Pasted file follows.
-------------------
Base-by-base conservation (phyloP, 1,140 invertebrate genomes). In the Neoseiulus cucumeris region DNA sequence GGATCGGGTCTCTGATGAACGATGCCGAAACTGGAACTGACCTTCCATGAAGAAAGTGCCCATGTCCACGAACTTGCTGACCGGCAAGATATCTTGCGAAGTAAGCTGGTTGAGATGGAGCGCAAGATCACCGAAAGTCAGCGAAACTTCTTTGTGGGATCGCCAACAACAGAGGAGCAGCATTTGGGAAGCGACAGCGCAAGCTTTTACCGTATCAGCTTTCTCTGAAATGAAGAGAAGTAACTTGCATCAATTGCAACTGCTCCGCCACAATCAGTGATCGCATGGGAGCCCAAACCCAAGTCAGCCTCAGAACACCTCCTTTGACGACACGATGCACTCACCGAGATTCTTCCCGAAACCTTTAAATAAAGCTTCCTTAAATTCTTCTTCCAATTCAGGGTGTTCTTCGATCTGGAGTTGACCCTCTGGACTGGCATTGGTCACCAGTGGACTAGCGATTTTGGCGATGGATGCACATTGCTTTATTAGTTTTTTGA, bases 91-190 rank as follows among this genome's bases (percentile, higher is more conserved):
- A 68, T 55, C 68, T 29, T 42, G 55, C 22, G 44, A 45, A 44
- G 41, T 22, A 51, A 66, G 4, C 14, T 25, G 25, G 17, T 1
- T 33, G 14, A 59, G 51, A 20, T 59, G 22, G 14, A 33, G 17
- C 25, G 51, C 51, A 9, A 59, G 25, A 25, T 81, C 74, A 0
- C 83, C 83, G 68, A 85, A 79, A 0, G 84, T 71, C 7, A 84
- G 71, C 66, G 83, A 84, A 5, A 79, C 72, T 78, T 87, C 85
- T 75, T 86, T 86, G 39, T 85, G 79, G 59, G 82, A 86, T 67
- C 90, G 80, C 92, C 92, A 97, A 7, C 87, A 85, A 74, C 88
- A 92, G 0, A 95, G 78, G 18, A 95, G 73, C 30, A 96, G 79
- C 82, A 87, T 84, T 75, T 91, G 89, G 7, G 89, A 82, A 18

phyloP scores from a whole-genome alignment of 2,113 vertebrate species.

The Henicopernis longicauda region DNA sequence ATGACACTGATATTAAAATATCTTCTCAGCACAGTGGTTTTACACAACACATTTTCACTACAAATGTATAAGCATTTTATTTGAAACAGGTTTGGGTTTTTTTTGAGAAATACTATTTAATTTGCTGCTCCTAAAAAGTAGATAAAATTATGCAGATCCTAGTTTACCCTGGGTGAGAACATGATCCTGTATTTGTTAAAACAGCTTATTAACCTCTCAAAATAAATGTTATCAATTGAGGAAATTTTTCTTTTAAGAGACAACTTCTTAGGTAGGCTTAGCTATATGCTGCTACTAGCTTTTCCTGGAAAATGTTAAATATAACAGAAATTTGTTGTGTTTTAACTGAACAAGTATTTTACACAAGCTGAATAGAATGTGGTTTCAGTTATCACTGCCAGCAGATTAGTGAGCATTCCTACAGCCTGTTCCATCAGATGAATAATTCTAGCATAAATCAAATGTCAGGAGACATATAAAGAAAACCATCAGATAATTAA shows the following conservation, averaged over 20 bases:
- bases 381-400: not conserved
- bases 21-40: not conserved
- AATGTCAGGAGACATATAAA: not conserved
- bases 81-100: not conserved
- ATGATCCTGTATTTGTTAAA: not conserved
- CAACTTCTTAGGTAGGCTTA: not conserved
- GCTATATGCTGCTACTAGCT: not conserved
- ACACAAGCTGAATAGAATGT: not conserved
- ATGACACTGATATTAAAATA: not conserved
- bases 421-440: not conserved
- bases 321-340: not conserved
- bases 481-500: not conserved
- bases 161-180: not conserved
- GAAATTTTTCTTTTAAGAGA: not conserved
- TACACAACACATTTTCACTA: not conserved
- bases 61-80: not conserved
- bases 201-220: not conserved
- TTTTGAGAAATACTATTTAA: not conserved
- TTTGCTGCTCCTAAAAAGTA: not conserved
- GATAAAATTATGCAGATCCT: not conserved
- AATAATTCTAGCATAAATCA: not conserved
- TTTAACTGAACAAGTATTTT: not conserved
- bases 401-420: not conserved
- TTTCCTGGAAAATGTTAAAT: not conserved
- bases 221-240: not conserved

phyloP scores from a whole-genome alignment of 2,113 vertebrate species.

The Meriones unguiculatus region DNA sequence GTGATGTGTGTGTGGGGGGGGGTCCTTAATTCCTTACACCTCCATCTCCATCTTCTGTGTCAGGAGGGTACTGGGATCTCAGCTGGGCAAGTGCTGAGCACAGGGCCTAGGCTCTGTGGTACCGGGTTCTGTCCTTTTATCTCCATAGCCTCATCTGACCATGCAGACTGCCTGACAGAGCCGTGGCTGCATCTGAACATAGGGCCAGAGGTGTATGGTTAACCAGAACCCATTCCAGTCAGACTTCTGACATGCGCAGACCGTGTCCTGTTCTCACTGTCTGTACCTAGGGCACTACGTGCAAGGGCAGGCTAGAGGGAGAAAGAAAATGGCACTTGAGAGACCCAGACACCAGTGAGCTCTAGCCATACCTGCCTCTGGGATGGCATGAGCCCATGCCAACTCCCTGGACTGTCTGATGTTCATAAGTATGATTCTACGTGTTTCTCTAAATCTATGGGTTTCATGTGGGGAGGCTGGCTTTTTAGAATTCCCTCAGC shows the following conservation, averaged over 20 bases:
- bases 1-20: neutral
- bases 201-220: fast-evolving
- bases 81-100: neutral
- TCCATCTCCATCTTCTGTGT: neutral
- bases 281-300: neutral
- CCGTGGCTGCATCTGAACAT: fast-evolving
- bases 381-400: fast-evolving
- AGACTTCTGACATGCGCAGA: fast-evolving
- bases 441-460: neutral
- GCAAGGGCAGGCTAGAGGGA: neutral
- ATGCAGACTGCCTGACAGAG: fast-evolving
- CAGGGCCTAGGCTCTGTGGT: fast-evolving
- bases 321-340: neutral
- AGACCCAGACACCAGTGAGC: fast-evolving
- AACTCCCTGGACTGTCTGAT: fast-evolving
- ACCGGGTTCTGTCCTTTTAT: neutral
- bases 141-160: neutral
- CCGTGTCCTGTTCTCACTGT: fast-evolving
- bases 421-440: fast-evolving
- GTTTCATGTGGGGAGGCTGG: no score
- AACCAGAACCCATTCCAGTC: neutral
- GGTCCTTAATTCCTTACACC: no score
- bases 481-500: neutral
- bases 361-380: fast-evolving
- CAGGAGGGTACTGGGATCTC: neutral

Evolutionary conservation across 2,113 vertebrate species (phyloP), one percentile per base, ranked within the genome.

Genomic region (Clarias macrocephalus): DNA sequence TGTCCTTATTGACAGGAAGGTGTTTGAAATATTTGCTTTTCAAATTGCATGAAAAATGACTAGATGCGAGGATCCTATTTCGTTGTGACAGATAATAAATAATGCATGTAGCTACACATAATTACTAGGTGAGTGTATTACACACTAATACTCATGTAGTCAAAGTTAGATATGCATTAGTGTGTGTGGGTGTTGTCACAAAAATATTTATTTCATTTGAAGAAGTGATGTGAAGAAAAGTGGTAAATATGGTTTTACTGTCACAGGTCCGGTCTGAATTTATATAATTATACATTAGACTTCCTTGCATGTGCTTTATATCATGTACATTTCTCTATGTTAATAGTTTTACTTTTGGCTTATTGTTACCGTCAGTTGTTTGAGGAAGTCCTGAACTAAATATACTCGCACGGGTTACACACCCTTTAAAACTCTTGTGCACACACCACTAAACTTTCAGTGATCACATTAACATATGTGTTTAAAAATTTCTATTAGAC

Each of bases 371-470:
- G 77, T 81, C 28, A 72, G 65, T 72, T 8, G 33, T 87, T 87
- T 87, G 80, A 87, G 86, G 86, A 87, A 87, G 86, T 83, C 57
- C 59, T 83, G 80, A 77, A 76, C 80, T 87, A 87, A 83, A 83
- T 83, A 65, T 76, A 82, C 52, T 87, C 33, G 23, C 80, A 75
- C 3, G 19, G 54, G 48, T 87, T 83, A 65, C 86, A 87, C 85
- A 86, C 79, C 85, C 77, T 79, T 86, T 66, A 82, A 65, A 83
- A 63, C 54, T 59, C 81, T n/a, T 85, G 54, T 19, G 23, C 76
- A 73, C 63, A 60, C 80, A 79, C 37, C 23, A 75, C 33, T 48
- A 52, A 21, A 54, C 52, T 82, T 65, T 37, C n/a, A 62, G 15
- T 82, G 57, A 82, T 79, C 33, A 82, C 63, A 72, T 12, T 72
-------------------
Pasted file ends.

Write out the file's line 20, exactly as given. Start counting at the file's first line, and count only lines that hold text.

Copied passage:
- GCTATATGCTGCTACTAGCT: not conserved